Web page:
My main concern is that due to how the deck is set up , you can somewhat count how many times you need to push back a certain enemy and you can ignore it afterwards. Another issue I seemingly see is how a common strategy (namely the blue/white strategy) has been "discovered" and it somewhat render certain actions obsolete, certain enemies less taunting than others (hence less prioritized in almost every game), and a certain "pattern" to play has been formed (somewhat). Now sure you can argue that one doesn't need to follow the strategy every time, or the problem is solved if you don't keep track of how many times an enemy card has turned up, but in that case I'm not playing optimally anymore.

Now I haven't play the game before, and have only done my research because I've been thinking of getting a co-op game, so I might be drastically wrong. However I'd like to hear opinions from those that have played the game before. So, anyone?




p/s : Another co-op that I "think" suffer from the problem is Atlantis Rising, which in sense of optimal play, the "champion" would be better off fighting the navy every turn, and it is almost "mandatory" to get all your atlanteans ASAP, resulting in somewhat a "pattern" of playstyle.


In all seriousness, I'm getting close to 100 plays of Yggdrasil [!!!!!], and I can say that it is "solved" for me...but only at the lowest levels of difficulty. At the highest levels? It's still one awful nightmare for me......zombie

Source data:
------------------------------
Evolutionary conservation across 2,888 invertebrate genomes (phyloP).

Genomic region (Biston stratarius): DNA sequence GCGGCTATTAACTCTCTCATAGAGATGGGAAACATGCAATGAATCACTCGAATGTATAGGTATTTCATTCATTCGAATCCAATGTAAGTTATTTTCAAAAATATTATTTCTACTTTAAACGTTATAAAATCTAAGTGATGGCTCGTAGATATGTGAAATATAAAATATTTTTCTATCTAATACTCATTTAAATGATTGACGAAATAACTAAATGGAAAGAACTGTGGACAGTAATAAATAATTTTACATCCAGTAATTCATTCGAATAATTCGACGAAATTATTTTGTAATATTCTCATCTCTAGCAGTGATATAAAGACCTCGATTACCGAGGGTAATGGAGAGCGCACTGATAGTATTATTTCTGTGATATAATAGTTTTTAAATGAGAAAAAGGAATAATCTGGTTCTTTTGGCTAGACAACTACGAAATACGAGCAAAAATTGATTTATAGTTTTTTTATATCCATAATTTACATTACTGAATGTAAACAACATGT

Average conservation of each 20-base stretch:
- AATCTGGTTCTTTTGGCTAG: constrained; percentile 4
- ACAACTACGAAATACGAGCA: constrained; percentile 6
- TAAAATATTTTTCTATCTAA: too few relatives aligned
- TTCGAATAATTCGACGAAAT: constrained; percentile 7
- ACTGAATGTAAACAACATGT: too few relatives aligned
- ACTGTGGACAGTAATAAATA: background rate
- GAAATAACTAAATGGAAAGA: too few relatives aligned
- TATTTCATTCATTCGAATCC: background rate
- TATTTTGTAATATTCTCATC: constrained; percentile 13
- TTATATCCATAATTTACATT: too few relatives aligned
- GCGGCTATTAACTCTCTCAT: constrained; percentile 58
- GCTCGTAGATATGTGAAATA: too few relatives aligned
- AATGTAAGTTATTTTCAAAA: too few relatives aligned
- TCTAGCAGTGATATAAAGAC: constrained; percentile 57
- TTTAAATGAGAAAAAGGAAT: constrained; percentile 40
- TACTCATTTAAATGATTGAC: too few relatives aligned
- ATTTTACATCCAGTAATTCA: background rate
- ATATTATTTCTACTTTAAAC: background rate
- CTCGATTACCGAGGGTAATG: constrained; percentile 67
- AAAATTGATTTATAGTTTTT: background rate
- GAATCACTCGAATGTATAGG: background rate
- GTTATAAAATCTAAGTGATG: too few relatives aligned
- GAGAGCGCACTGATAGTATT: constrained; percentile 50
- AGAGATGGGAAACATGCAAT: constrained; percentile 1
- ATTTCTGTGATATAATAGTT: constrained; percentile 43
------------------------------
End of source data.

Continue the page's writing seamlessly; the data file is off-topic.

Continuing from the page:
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Fenrir Jarl
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Ive played only 2 times, and at first game was really hard (we realized we focused on wrong enemies). In second game player playing thor was responsible for killing giants and collecting runes, and after unlocking all runes game was won (even there were 10 tunrs left, we knew that we cant loose).
But we played only on basic difficulty.
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Andrew MacLeod
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And when, exactly, are we playing Churchill again?
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jarlfenrir wrote:
Ive played only 2 times, and at first game was really hard (we realized we focused on wrong enemies). In second game player playing thor was responsible for killing giants and collecting runes, and after unlocking all runes game was won (even there were 10 tunrs left, we knew that we cant loose).
But we played only on basic difficulty.


Gotta love your name!